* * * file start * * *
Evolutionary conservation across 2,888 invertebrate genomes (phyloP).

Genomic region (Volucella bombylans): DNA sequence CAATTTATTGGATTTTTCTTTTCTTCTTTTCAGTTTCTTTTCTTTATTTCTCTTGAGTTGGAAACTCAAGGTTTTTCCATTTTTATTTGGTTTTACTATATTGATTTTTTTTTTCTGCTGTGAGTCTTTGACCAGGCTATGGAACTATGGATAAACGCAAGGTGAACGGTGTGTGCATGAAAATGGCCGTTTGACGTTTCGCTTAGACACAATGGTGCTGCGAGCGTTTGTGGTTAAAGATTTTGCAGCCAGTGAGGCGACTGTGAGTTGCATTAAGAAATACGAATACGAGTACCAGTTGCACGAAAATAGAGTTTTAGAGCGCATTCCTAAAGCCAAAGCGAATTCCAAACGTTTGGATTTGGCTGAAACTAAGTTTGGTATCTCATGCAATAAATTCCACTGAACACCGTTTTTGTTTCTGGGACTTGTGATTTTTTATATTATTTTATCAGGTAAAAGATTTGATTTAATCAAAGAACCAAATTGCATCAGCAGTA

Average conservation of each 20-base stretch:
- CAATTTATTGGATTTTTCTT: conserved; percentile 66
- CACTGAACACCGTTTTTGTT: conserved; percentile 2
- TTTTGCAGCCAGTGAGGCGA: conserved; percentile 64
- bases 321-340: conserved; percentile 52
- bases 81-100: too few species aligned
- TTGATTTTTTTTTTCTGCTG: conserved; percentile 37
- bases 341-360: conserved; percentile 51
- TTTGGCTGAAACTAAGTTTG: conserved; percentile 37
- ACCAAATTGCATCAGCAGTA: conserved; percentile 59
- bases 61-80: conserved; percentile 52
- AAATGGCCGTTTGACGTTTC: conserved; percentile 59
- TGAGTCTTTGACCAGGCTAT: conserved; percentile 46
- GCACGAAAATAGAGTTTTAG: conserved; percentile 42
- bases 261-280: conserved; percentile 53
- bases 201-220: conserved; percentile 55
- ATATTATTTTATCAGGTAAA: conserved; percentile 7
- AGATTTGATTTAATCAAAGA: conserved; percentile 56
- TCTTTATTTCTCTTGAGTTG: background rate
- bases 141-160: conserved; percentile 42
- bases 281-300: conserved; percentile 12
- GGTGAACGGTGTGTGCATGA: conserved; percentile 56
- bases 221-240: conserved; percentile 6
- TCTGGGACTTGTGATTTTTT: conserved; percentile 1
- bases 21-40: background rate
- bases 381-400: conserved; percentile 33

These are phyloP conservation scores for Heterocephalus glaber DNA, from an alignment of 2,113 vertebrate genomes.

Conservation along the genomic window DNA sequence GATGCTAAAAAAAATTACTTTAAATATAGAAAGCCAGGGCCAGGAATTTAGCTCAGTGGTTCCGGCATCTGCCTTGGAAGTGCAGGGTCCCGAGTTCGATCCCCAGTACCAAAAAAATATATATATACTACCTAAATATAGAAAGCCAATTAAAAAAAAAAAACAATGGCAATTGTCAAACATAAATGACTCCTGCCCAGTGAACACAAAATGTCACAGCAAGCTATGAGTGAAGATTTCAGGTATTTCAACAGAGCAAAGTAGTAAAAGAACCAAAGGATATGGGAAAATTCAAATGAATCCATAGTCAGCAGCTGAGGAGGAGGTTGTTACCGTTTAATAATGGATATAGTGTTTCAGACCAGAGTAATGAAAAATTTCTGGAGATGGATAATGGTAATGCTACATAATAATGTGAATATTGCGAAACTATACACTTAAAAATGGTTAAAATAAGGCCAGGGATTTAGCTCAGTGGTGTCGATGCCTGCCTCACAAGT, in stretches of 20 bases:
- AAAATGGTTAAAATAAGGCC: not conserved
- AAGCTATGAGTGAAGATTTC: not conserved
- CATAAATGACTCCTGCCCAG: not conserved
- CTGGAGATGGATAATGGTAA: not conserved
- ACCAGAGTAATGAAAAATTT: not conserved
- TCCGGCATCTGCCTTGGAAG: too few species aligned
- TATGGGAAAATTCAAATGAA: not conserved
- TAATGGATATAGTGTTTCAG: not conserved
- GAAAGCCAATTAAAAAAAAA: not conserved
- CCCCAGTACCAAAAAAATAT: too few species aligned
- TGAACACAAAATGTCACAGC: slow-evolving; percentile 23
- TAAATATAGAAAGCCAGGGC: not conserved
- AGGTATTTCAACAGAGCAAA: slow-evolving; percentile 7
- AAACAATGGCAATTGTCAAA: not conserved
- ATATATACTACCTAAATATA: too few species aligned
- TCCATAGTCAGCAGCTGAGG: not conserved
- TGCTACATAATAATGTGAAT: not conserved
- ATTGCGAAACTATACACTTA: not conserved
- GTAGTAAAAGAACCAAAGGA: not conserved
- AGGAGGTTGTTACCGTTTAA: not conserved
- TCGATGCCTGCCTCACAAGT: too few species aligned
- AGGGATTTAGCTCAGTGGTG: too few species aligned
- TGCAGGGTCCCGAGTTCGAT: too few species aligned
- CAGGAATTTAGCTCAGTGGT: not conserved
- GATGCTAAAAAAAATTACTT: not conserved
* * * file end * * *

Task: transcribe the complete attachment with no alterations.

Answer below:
Evolutionary conservation across 2,888 invertebrate genomes (phyloP).

Genomic region (Volucella bombylans): DNA sequence CAATTTATTGGATTTTTCTTTTCTTCTTTTCAGTTTCTTTTCTTTATTTCTCTTGAGTTGGAAACTCAAGGTTTTTCCATTTTTATTTGGTTTTACTATATTGATTTTTTTTTTCTGCTGTGAGTCTTTGACCAGGCTATGGAACTATGGATAAACGCAAGGTGAACGGTGTGTGCATGAAAATGGCCGTTTGACGTTTCGCTTAGACACAATGGTGCTGCGAGCGTTTGTGGTTAAAGATTTTGCAGCCAGTGAGGCGACTGTGAGTTGCATTAAGAAATACGAATACGAGTACCAGTTGCACGAAAATAGAGTTTTAGAGCGCATTCCTAAAGCCAAAGCGAATTCCAAACGTTTGGATTTGGCTGAAACTAAGTTTGGTATCTCATGCAATAAATTCCACTGAACACCGTTTTTGTTTCTGGGACTTGTGATTTTTTATATTATTTTATCAGGTAAAAGATTTGATTTAATCAAAGAACCAAATTGCATCAGCAGTA

Average conservation of each 20-base stretch:
- CAATTTATTGGATTTTTCTT: conserved; percentile 66
- CACTGAACACCGTTTTTGTT: conserved; percentile 2
- TTTTGCAGCCAGTGAGGCGA: conserved; percentile 64
- bases 321-340: conserved; percentile 52
- bases 81-100: too few species aligned
- TTGATTTTTTTTTTCTGCTG: conserved; percentile 37
- bases 341-360: conserved; percentile 51
- TTTGGCTGAAACTAAGTTTG: conserved; percentile 37
- ACCAAATTGCATCAGCAGTA: conserved; percentile 59
- bases 61-80: conserved; percentile 52
- AAATGGCCGTTTGACGTTTC: conserved; percentile 59
- TGAGTCTTTGACCAGGCTAT: conserved; percentile 46
- GCACGAAAATAGAGTTTTAG: conserved; percentile 42
- bases 261-280: conserved; percentile 53
- bases 201-220: conserved; percentile 55
- ATATTATTTTATCAGGTAAA: conserved; percentile 7
- AGATTTGATTTAATCAAAGA: conserved; percentile 56
- TCTTTATTTCTCTTGAGTTG: background rate
- bases 141-160: conserved; percentile 42
- bases 281-300: conserved; percentile 12
- GGTGAACGGTGTGTGCATGA: conserved; percentile 56
- bases 221-240: conserved; percentile 6
- TCTGGGACTTGTGATTTTTT: conserved; percentile 1
- bases 21-40: background rate
- bases 381-400: conserved; percentile 33

These are phyloP conservation scores for Heterocephalus glaber DNA, from an alignment of 2,113 vertebrate genomes.

Conservation along the genomic window DNA sequence GATGCTAAAAAAAATTACTTTAAATATAGAAAGCCAGGGCCAGGAATTTAGCTCAGTGGTTCCGGCATCTGCCTTGGAAGTGCAGGGTCCCGAGTTCGATCCCCAGTACCAAAAAAATATATATATACTACCTAAATATAGAAAGCCAATTAAAAAAAAAAAACAATGGCAATTGTCAAACATAAATGACTCCTGCCCAGTGAACACAAAATGTCACAGCAAGCTATGAGTGAAGATTTCAGGTATTTCAACAGAGCAAAGTAGTAAAAGAACCAAAGGATATGGGAAAATTCAAATGAATCCATAGTCAGCAGCTGAGGAGGAGGTTGTTACCGTTTAATAATGGATATAGTGTTTCAGACCAGAGTAATGAAAAATTTCTGGAGATGGATAATGGTAATGCTACATAATAATGTGAATATTGCGAAACTATACACTTAAAAATGGTTAAAATAAGGCCAGGGATTTAGCTCAGTGGTGTCGATGCCTGCCTCACAAGT, in stretches of 20 bases:
- AAAATGGTTAAAATAAGGCC: not conserved
- AAGCTATGAGTGAAGATTTC: not conserved
- CATAAATGACTCCTGCCCAG: not conserved
- CTGGAGATGGATAATGGTAA: not conserved
- ACCAGAGTAATGAAAAATTT: not conserved
- TCCGGCATCTGCCTTGGAAG: too few species aligned
- TATGGGAAAATTCAAATGAA: not conserved
- TAATGGATATAGTGTTTCAG: not conserved
- GAAAGCCAATTAAAAAAAAA: not conserved
- CCCCAGTACCAAAAAAATAT: too few species aligned
- TGAACACAAAATGTCACAGC: slow-evolving; percentile 23
- TAAATATAGAAAGCCAGGGC: not conserved
- AGGTATTTCAACAGAGCAAA: slow-evolving; percentile 7
- AAACAATGGCAATTGTCAAA: not conserved
- ATATATACTACCTAAATATA: too few species aligned
- TCCATAGTCAGCAGCTGAGG: not conserved
- TGCTACATAATAATGTGAAT: not conserved
- ATTGCGAAACTATACACTTA: not conserved
- GTAGTAAAAGAACCAAAGGA: not conserved
- AGGAGGTTGTTACCGTTTAA: not conserved
- TCGATGCCTGCCTCACAAGT: too few species aligned
- AGGGATTTAGCTCAGTGGTG: too few species aligned
- TGCAGGGTCCCGAGTTCGAT: too few species aligned
- CAGGAATTTAGCTCAGTGGT: not conserved
- GATGCTAAAAAAAATTACTT: not conserved